Despite being separated by over 5 million years on our respective evolutionary paths, it appears that nearly 90 percent of the gestures human children use to communicate are shared with those used by chimpanzees. Lacking the capacity for complex verbal speech, the great apes employ a non-verbal language made up of hand and body gestures, whereas humans have well-developed part of the brain called "Broca’s area" that enables us to speak. But before a human child learns to speak a language, they appear to use an ancient gestural language that our ancestors used to communicate with one-another.
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A recent encounter between a human diver and a humpback whale has illustrated how concern for the safety of others can reach across species. Marine biologist Nan Hauser was on an expedition to the South Pacific’s Cook Islands to study whales for a film that she is making. But while diving with a humpback whale, her 25-tonne subject appeared to be attacking her, at least at first. But what she learned after extricating herself from the leviathan’s advances made her see the whole situation in a completely different light.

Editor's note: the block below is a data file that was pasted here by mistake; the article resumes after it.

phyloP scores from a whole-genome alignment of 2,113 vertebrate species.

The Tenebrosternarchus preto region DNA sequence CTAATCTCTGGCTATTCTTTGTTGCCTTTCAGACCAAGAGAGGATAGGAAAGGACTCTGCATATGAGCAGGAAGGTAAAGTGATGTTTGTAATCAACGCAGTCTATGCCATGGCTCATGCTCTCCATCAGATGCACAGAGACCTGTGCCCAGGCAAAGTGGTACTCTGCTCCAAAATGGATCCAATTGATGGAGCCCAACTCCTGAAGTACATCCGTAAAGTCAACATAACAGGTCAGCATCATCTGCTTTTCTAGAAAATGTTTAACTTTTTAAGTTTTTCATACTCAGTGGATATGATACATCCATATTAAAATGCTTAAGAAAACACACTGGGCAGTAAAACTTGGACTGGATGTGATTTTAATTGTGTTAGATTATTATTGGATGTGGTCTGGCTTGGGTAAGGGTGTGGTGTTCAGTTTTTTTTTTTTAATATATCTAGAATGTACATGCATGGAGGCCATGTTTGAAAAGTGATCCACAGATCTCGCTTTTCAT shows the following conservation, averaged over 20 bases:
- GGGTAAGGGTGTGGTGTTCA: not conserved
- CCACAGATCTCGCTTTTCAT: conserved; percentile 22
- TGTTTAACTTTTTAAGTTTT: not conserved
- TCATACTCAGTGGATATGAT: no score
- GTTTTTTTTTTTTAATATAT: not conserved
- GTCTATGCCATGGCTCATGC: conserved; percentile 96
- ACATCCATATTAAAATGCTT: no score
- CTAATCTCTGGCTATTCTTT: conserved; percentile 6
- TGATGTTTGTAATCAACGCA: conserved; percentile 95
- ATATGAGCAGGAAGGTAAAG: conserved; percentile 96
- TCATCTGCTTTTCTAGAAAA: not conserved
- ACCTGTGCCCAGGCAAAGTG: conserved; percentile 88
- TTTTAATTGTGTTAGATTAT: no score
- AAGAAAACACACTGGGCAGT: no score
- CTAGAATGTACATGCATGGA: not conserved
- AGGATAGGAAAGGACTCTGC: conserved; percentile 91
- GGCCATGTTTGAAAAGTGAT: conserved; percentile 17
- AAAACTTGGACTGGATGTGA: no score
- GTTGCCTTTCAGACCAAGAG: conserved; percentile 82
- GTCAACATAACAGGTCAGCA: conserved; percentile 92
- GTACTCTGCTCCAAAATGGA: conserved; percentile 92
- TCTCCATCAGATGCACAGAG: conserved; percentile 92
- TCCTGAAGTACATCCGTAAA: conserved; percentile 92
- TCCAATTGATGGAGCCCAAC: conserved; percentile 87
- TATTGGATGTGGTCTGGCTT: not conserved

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Mysterious sheep mutilations have been occurring in the Niali region of India, with over 180 animals being killed since last June. The afflicted sheep are reportedly found with their livers removed, and although government officials are blaming the attacks on a "mysterious animal", possibly wolves, all attempts at capturing the assumed creatures have failed, and following the report of two men being attacked, the region’s villagers are forced to keep watch through the night.

"On Thursday night, the mysterious creature had attacked two males in Baharana village. If any loss of human life is reported then administration will be responsible for it," according to Bharat Sahoo, a resident of Baharana villiage.
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A new study of 90 different species of whales and dolphins has found a striking similarity in the evolution of the brains of cetaceans and primates, including humans. The study looked at the social complexity of each species, and used that factor to determine if brain size could be used to predict the richness of the culture of each type of marine mammal.
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